Response Updates

Gardening Tips: What Nutrients Are Your Plants Missing?

Reported by Convoy of Hope

Just like people, gardens need food to grow and flourish. Your garden also needs specific nutrients to be healthy. The nutrients feeding your plants will determine seed production, rooting, and flowering. So, what does your plant need and how can it tell you?

The most common nutrients for your plants are Nitrogen (N), Phosphorus (P), and Potassium (K). Each of these components are found in soil and are essential for the production of the vitamins and minerals that are needed for human nutrition. The right balance of nutrients will help your plants prosper and replace nutrients back into the soil to maintain your yield — year after year.

How to Identify What Nutrients Your Plant’s Need

They’ll tell you themselves. Check the leaves of your plant for:

  • Yellowing. If your plant is starting to yellow, it needs more Nitrogen.
  • Purpling. If the leaves are turning purple, it needs more Phosphorus.
  • Dark edges. If your plant’s leaves are dark and look like they’ve been burnt by a match, it needs more Potassium.

How to Get Your Plants the Nutrients They Need 

Once you’ve discovered what your plant needs, you will want to feed it the right food. Traditionally, there are two categories of nutrients added to soils: organic material and synthetic fertilizers. 

  • Organic materials, like manures and compost, will provide long-term soil health and supply much-needed nutrients. However, organic materials do not give all of the nutrient value during the first year like synthetic fertilizers do, but you can draw them out over a 3-year period or more. It’s best to apply these materials in late fall or winter.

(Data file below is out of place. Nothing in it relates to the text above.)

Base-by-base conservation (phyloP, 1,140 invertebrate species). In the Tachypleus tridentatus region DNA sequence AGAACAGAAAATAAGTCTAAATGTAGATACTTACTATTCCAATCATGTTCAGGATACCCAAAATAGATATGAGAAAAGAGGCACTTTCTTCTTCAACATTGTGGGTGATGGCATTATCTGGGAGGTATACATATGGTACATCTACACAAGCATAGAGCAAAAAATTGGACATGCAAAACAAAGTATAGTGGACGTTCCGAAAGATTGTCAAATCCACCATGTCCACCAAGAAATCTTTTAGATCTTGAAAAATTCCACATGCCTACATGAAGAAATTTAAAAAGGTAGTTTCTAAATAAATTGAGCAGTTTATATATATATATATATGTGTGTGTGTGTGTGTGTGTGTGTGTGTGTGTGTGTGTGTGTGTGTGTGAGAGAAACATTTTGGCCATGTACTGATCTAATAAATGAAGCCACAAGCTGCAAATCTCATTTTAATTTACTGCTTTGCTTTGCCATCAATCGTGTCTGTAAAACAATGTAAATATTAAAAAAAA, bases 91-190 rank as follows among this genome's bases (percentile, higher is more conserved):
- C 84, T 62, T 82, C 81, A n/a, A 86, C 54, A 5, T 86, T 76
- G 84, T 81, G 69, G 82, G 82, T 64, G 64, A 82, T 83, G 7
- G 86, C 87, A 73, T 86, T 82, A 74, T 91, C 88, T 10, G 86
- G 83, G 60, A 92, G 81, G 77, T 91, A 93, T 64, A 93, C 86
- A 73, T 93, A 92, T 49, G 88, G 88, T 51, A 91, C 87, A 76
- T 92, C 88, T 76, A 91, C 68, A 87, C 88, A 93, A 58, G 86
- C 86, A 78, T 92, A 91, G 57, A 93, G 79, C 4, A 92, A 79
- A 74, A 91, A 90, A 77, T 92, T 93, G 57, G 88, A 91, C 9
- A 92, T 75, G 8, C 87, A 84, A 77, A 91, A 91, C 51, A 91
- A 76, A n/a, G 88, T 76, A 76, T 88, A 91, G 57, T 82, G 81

• Synthetic fertilizers are manufactured nutrients that can be purchased at your local home store or garden shop. Both single nutrients and blends give you a quick supply of the needed nutrients for a single season. When purchasing your fertilizer, there should be three numbers indicating the nutrient value of the materials in the bag — written in the standard order of Nitrogen, Phosphorus, and Potassium. One bag of Urea provides only Nitrogen and could read as 52-0-0. On the other hand, one bag of Triple 16 includes equal parts of all three nutrients and could read 16-16-16. Traditionally, synthetic fertilizers are added just prior to turning the soil under before planting.

Just as it’s taught in Convoy of Hope’s Agriculture program, nutrients are key to growing healthy and nutritious food. Whether it’s a full field in Uganda or the garden in your backyard, what goes into your plants will determine what comes out in your food.

For more information on soil types, check out our latest gardening tip. For more information on how you can support participants in our global Agriculture program, visit



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